I have been designing assays for some time now. Starting with a few oligos in graduate school, I kicked up my PCR primer design experience out of school when I went to work for a genome center. Then there was my first blunder--ordering a few hundred dollars worth of primers with the reverse primers in the wrong orientation. I broke the news to my boss, resignation letter in hand (it hadn’t occurred to me that we probably spent more than that in one week just on pizza). Later in my career, the stress level went up a few orders of magnitude when I had to design tens of thousands of probes for SNP genotyping panels. That’s when I developed my addiction to TUMS® and came to the realization that my reward for a job well done was invisibility. With assay design, people only look for you when something’s wrong.
Jockeys and Craftsmen
I’m not a molecular biologist nor a biochemist. I can conceptualize how different probe and primer chemistries work, but that is not my specialty. What I am good at it is taking assay design rules and guidelines and actualizing them as a software pipeline. People like me go by several titles: Base Boy, Nuc Nerds, the Oligarch of Oligos… but I prefer the moniker “Primer Jockey.”
As a Primer Jockey, I have met from time to time another assay design professional whom I call the “Oligo Craftsman.” With almost unimaginable patience, these folks take each assay target and hand-craft their oligos, base by base. Estimating melting temperatures by counting C’s and G’s and eye-balling hairpin structures, they bring years of knowledge about their assays--and perhaps a little black magic--to the process of design. Tragically, Jockeys and Craftsmen rarely see eye-to-eye--the Craftman complaining that the Jockey’s tools don’t “do what they want” and the Jockey left exasperated by the Craftsman’s unscalable and seemingly inconsistent methods.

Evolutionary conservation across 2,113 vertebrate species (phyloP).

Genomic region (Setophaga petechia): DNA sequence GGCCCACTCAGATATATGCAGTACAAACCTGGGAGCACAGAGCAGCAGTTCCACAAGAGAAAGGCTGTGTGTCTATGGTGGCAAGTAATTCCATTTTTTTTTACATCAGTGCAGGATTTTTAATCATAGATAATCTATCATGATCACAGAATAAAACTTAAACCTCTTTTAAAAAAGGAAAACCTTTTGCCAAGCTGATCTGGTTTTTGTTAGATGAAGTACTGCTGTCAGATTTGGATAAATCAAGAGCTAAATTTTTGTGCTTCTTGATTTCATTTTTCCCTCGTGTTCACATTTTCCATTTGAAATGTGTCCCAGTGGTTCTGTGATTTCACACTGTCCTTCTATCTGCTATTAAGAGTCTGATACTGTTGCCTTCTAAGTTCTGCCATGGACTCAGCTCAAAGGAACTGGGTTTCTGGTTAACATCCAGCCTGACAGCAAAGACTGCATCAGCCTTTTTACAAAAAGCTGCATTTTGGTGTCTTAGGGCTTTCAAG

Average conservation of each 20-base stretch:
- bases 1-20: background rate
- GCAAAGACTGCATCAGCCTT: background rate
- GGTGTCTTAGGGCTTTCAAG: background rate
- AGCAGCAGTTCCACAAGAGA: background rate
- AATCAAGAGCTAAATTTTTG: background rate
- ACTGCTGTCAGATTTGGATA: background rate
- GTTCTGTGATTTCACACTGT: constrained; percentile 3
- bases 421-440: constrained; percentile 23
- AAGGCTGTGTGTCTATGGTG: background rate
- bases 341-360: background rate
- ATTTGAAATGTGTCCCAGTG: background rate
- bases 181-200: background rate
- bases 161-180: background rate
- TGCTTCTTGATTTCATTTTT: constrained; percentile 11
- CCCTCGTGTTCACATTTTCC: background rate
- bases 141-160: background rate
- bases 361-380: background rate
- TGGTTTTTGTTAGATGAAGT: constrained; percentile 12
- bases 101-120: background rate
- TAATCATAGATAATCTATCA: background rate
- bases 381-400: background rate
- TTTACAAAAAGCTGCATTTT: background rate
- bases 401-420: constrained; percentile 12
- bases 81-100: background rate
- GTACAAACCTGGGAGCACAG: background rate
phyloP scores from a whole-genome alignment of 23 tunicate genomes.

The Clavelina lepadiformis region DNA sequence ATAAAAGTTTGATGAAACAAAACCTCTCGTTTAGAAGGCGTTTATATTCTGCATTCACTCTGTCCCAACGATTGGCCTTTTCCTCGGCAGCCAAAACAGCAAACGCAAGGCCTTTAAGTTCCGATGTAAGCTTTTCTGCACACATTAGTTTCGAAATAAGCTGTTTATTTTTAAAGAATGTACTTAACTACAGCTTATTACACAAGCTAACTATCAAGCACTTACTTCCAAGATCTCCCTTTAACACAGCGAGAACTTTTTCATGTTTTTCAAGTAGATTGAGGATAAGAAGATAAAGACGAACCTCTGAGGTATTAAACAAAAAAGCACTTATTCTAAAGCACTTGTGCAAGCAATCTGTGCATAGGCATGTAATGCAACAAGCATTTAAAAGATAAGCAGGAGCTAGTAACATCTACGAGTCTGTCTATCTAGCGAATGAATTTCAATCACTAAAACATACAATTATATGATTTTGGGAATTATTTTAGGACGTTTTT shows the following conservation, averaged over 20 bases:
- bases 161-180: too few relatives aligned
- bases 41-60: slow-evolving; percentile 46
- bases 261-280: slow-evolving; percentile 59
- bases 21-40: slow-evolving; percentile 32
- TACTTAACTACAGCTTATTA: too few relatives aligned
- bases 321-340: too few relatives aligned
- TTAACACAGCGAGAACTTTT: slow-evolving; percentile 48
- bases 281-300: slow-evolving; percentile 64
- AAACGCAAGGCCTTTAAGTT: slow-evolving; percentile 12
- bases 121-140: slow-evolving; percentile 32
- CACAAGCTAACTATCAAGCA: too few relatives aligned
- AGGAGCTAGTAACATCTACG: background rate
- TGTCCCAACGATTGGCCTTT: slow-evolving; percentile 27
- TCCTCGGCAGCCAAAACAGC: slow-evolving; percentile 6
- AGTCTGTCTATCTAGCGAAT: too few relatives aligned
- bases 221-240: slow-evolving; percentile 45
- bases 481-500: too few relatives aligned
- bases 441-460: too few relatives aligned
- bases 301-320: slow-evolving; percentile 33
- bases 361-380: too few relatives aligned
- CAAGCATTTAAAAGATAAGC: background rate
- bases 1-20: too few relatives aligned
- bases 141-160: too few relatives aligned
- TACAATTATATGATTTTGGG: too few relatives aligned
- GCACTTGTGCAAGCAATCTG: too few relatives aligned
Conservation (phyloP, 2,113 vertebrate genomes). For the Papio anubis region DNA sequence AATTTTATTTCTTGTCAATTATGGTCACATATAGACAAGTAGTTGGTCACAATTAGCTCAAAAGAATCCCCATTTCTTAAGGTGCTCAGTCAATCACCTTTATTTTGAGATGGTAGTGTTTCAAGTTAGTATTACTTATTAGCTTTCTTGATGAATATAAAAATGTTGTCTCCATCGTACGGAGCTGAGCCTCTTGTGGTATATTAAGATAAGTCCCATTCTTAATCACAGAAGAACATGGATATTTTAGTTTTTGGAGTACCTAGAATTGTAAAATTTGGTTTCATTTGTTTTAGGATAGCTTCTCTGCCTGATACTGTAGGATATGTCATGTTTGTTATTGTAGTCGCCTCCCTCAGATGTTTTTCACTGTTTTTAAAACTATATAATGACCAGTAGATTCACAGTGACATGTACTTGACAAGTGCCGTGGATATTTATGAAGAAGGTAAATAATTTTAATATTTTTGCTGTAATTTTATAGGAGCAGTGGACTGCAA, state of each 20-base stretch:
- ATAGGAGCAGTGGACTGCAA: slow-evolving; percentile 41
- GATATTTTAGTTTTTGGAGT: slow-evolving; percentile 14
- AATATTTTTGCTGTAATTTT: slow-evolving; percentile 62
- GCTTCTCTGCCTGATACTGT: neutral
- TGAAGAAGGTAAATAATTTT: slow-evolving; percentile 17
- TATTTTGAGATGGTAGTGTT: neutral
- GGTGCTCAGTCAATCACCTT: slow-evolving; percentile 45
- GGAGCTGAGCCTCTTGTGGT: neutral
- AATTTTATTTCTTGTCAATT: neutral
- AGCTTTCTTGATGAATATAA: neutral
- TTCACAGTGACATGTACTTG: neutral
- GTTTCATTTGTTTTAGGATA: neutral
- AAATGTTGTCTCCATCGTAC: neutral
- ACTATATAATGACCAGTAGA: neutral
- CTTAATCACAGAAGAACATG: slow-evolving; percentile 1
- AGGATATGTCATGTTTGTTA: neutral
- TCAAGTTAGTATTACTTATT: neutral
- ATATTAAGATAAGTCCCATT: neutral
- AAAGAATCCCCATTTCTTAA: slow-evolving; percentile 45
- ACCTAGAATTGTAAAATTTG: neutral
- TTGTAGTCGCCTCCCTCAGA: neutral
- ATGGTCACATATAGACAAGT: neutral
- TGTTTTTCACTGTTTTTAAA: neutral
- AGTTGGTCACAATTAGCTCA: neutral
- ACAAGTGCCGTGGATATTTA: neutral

Data Will Bring Us Together
Ultimately, I believe only data can bring Jockeys and Craftsmen together. The Craftsman needs complete transparency--in the form of data--from the Jockey on what assays were considered, which ones were not and why one assay was chosen over another. This allows the two sides to debug and iterate to a process that meets both sides’ expectations. Jockeys need data in the form of assay performance results. Does the data support higher failure rates when one of the Craftman’s “rules of thumb” is not met? Unfortunately, assay performance data rarely leaves an institution. Even worse, journal articles written on the subject of assay design frequently do not share raw performance results or oligo sequence, nor do they submit data to a resource like the Probe Database. Until this kind of data is readily available, the Jockey and Craftsman will likely remain at odds.
Our Challenge to You
Our motto at 5AM is “Think, Do Well, Be Good, Stand Up.” In that spirit, we’re looking forward to sharing some of our assay design tools and methodologies with the community in the months ahead--stay tuned. As an initial step to improving the general knowledge of primer and probe oligo design, however, we offer this carrot. One of the barriers for scientists to make their assay results and oligos available is the general headache of formatting their data into the required formats of resources like the Probe Database. For those without bioinformatic resources, this can mean hours of tedious and error prone Excel manipulation. With some programming ability, this can often go much quicker and that is our offer to you--If you have nucleic assay data of any kind that you’d like to submit to the Probe Database, we will help you do this for free when our resources allow. This is our way of trying to get as much data out there as possible to the benefit of all. Finally, if you’ve read a paper that has useful assay design data, please comment below. Thanks!
-J Ireland, 5AM Solutions